The first bloodshed on the battlefield occurred about three months
    after Fort Sumter fell, near the little creek of Bull Run, just 25 miles from Washington, D.C. The battle was a seesaw affair. In the morning the Union army gained the upper hand, but the Confederates held firm, inspired by General Thomas J. Jackson. “There stands Jackson like a stone wall!” another general shouted, coining the nickname Stonewall Jackson.
  • Battle of Antietam

    Battle of Antietam
    McClellan ordered his men to pursue Lee, and the two
    sides fought on September 17 near a creek called the
    Antietam The clash proved to be the bloodiest single-day battle in American history, with casualties totaling more than 26,000. The next day, instead of pursuing the battered Confederate army into Virginia and possibly ending the war, McClellan did nothing. As a result,
    Lincoln removed him from command.
  • Emancipation Proclamation

    Emancipation Proclamation
    On January 1, 1863, Lincoln issued his Emancipation Proclamation. he proclamation did not free any slaves immediately because it applied only to areas behind Confederate lines, outside Union control. Nevertheless, for many, the proclamation gave the war a moral purpose by turning the struggle into a fight to free the slaves. It also ensured that compromise was no longer possible.
  • Battle of Gettysburg

    Battle of Gettysburg
    The battle of Gettysburg started July 1, 1863 – July 3, 1863. Union victory that stopped Confederate General Robert E. Lee's second invasion of the North. It was a three day battle which was the bloodiest war. Battle of Gettysburg was the turning point in the Civil War, costing the Union 23,000 killed, wounded, or missing in action. The Confederates suffered some 25,000 casualties. The Civil War effectively ended with the surrender of General Lee's Army of Northern Virginia in April 1865.
  • Gettysburg address

    Gettysburg address
    In November 1863, a ceremony was held to dedicate a cemetery in Gettysburg. There, President Lincoln spoke for a little more
    than two minutes. According to some contemporary historians, Lincoln’s Gettysburg Address “remade America.” Before Lincoln’s speech, people said, “The United States are" Afterward, they said, “The United States is” In other words, the speech helped the country to realize that it was not just a collection of individual states; it was one unified nation.
  • Thirteenth Amendment

    Thirteenth Amendment
    The Emancipation Proclamation freed only
    those slaves who lived in states that were behind Confederate lines, and not yet under Union control. The government had to decide what to do about the border states, where slavery still existed. The president believed that the only solution was a constitutional amendment abolishing slavery
  • Battle of Vicksburg

    Battle of Vicksburg
    In the winter of 1862–1863, Grant tried several schemes to reach Vicksburg and take it from the Confederates. Nothing seemed to work—until the spring of 1863.Grant began by weakening the Confederate defenses that protected
    Vicksburg. He sent Benjamin Grierson to lead his cavalry brigade through the heart of Mississippi. Grierson succeeded in destroying rail lines and distracting Confederate forces from Union infantry working its way toward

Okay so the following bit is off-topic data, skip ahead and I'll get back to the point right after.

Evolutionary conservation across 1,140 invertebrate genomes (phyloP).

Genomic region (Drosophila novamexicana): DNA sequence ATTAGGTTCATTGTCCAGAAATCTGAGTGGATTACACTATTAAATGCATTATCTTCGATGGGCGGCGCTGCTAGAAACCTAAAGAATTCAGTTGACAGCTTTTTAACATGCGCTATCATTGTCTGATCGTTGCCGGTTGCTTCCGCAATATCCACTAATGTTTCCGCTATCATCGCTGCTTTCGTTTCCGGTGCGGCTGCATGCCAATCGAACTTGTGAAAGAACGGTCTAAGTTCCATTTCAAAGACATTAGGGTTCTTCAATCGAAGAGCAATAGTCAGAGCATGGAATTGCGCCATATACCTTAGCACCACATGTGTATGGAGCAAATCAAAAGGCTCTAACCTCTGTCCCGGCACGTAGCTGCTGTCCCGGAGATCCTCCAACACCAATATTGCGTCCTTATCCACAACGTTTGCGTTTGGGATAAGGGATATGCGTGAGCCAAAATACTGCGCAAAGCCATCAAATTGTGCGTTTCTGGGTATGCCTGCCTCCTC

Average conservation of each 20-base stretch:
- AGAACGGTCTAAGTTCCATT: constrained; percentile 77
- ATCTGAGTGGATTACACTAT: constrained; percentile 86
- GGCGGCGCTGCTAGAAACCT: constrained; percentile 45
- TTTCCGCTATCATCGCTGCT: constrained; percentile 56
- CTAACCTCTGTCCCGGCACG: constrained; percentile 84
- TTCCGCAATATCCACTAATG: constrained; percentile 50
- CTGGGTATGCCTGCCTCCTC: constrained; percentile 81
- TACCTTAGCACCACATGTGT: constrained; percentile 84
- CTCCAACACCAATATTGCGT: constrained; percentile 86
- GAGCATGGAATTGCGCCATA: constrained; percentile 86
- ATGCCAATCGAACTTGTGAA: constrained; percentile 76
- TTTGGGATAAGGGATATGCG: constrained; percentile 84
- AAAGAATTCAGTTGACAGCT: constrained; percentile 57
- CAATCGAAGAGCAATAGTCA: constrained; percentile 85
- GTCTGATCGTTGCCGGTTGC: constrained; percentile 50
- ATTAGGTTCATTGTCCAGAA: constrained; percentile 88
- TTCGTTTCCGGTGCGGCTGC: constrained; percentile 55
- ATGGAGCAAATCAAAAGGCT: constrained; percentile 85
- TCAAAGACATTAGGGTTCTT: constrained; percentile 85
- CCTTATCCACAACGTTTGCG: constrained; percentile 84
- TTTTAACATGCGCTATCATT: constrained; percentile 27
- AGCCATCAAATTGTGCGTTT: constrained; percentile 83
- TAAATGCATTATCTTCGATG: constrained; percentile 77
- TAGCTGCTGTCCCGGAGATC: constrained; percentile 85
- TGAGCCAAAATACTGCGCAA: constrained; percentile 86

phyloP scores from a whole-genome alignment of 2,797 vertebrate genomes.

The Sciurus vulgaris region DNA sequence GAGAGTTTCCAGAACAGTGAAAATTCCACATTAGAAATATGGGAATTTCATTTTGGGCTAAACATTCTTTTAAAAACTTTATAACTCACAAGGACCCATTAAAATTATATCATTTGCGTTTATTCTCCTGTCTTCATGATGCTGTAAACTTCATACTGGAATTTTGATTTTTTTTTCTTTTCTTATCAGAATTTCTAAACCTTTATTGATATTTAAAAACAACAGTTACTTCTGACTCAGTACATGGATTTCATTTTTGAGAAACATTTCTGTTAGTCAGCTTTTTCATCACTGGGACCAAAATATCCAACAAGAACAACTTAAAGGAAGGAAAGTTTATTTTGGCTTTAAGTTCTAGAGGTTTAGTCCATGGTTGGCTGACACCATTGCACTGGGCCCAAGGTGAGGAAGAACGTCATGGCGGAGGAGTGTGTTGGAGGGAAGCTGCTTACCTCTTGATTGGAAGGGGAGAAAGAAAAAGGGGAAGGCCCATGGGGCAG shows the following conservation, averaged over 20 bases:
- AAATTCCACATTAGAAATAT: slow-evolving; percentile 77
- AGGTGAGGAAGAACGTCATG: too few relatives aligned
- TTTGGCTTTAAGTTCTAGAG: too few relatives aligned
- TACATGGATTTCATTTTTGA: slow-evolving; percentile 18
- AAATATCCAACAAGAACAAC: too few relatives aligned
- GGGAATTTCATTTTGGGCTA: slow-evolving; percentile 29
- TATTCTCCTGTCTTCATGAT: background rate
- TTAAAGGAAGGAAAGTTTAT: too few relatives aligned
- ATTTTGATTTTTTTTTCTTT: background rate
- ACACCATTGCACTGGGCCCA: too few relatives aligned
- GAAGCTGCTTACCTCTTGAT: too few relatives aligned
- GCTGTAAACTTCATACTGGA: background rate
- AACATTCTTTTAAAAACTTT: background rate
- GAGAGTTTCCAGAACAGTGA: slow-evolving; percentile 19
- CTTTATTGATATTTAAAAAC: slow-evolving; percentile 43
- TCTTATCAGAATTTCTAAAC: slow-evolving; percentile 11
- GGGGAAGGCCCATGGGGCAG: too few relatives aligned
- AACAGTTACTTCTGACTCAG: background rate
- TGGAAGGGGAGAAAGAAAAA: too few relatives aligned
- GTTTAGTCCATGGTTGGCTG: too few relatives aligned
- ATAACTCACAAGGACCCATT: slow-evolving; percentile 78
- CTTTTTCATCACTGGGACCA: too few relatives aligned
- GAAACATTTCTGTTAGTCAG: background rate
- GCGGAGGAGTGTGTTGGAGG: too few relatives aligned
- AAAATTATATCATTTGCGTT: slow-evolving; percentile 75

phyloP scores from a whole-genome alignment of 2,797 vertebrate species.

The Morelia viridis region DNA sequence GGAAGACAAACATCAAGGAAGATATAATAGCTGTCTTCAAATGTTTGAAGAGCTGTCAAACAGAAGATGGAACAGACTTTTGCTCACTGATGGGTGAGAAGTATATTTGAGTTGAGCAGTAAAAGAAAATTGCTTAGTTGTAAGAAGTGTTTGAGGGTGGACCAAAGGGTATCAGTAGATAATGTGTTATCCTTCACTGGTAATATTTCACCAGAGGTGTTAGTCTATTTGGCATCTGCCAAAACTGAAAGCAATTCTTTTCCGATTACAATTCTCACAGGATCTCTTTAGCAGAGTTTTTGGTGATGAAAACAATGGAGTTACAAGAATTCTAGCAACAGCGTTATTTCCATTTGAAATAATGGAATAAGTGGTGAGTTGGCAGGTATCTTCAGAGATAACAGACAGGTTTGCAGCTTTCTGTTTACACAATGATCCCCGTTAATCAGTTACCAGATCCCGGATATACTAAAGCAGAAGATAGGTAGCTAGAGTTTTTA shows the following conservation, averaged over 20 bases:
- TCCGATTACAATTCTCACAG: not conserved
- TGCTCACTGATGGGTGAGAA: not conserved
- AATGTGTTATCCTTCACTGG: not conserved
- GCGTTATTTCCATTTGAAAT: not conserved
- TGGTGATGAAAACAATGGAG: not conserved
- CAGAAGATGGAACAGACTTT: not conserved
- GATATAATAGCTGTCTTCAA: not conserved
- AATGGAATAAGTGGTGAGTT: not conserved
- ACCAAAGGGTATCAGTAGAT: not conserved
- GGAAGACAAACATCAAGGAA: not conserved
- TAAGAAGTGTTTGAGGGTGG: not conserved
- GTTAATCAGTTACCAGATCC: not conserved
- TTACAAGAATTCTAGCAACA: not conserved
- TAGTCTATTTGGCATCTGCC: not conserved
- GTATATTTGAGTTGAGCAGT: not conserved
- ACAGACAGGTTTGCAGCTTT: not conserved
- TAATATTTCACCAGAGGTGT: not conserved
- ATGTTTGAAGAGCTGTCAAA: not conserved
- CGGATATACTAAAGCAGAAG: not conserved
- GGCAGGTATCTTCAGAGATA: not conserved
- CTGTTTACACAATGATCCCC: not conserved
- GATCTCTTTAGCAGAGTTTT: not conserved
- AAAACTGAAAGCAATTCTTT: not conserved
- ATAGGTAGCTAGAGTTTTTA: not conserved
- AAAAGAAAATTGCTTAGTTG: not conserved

• Sherman's March

    Sherman's March
    In the spring of 1864, Sherman began his march southeast through
    Georgia to the sea, creating a wide path of destruction. His
    army burned almost every house in its path and destroyed livestock and railroads. Sherman was determined to make Southerners “so sick of war that generations would pass away before they would again appeal to it." By mid-November he had burned most of Atlanta. After reaching the ocean, Sherman’s forces followed by 25,000 former slaves turned north to help Grant.
  • Abolition

    Abolition, the movement to abolish slavery, became the most important of a series of reform movements in America.
  • Surrender of Appomattox Court House

    Surrender of Appomattox Court House
    On April 3, 1865, Union troops conquered Richmond, the Confederate capital. Southerners had abandoned the city the
    day before, setting it afire to keep the Northerners from taking it. On April 9, 1865, in a Virginia town called Appomattox.Court House, Lee and Grant met at a private home to arrange a Confederate surrender. Officers were permitted to keep their side arms. Within a month all remaining Confederate
    resistance collapsed. After four long years, the Civil War was over.
  • Assassination of Abraham Lincoln

    Assassination of Abraham Lincoln
    On April 14, 1865, five days after Lee surrendered to Grant at Appomattox, Lincoln and his wife went to Ford’s Theatre in Washington.Our American Cousin. During its third act, a man crept up behind Lincoln and shot the president in the back of his head. Lincoln, who never regained consciousness, died on April 15. John Wilkes 26-year-old actor and Southern sympathizer then leaped down from the presidential box to the stage and escaped.
  • Income Tax

    Income Tax
    As the Northern economy grew, Congress decided to help pay for the war by collecting the nation’s first income tax, a tax that takes a specified percentage of an individual’s income.
  • Conscripton

    As the fighting intensified, heavy casualties and widespread desertions led each side to impose conscription, a draft that forced men to serve in the army. In the North, conscription led to draft riots, the most violent of which took place in New York City. Sweeping changes occurred in the wartime economies of both
    sides as well as in the roles played by African Americans and women.